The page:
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Somatosens Mot Res. 2011;28(3-4):73-85. doi: 10.3109/08990220.2011.613177. Epub 2011 Dec 13.

Effect of high velocity, large amplitude stimuli on the spread of depolarization in S1 "barrel" cortex.

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Interdepartmental Neuroscience Program, Yale University School of Medicine, New Haven, CT, USA.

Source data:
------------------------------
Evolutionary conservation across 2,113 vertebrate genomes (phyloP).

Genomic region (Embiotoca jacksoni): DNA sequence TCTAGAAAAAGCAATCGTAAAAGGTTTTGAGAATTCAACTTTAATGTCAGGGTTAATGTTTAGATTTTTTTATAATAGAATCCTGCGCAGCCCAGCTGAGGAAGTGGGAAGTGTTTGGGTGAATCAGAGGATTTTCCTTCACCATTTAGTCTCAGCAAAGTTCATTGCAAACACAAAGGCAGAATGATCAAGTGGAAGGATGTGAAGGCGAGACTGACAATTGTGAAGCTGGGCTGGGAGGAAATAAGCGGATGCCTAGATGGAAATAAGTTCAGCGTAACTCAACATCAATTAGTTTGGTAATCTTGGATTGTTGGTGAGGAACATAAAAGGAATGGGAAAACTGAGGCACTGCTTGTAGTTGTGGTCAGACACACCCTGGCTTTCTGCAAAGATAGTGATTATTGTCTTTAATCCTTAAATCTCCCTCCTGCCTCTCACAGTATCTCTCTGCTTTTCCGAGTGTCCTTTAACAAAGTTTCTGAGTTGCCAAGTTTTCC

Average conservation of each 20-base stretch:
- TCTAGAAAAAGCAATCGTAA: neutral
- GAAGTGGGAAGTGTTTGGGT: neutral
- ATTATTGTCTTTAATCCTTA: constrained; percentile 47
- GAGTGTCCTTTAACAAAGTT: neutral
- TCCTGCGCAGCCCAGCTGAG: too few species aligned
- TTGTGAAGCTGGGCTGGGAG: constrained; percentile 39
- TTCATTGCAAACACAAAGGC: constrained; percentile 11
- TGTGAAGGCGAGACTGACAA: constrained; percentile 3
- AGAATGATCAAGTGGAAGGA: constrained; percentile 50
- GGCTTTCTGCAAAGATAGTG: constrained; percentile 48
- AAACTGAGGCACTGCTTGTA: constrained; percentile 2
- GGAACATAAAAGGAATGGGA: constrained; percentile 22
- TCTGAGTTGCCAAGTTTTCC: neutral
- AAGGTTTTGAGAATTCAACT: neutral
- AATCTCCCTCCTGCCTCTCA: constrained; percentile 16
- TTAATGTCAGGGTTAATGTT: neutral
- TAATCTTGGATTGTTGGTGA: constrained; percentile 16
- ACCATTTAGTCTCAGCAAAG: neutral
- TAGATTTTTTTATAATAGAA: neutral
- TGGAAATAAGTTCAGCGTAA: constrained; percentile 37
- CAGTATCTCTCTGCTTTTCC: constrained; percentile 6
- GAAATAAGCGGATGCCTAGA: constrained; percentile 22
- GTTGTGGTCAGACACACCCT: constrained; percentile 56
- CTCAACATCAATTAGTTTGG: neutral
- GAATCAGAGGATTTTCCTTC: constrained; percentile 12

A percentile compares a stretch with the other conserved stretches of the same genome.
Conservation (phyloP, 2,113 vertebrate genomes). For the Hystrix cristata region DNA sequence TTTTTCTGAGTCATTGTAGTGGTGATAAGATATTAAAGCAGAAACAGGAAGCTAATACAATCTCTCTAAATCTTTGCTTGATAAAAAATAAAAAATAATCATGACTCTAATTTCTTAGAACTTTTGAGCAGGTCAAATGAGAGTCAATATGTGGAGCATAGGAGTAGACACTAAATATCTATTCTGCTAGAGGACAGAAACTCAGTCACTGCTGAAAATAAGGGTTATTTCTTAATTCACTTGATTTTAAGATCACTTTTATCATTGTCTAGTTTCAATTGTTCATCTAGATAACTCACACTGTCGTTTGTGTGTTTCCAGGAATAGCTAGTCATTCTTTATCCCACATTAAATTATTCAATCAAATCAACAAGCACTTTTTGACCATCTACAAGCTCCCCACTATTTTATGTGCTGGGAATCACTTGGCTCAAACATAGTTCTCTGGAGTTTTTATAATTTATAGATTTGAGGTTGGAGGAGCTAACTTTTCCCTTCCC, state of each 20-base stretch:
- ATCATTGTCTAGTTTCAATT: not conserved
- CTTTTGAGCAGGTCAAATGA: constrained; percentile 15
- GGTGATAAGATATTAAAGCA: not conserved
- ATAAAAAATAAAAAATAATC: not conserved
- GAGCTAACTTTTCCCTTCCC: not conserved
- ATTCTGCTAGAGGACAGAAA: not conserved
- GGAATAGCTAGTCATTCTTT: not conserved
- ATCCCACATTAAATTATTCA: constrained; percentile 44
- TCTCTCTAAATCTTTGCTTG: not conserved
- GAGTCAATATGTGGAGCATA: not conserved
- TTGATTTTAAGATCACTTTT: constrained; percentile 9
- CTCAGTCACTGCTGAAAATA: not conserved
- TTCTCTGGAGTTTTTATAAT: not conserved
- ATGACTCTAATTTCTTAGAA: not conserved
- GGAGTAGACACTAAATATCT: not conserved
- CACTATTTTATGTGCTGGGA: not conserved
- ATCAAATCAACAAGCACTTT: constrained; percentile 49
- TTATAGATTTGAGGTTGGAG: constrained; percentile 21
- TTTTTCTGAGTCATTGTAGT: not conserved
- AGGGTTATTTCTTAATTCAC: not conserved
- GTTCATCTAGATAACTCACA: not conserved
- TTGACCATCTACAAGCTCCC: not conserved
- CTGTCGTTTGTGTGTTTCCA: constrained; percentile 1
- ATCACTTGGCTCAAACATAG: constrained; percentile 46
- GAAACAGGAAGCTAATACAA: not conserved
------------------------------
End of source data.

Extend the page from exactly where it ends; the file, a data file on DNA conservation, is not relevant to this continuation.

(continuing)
We examined the effect of large, controlled whisker movements, delivered at a high speed, on the amplitude and spread of depolarization in the anesthetized mouse barrel cortex. The stimulus speed was varied between 1500 and 6000°/s and the extent of movement was varied between 4° and 16°. The rate of rise of the response was linearly related to the rate of rise of the stimulus. The initial spatial extent of cortical activation was also related to the rate of rise of the stimulus: that is, the faster the stimulus onset, the faster the rate of rise of the response, the larger the extent of cortex activated initially. The spatial extent of the response and the rate of rise of the response were not correlated with changes in the deflection amplitude. However, slower, longer lasting stimuli produced an Off response, making the actual extent of activation larger for the slowest rising stimuli. These results indicate that the spread of cortical activation depends on stimulus features.

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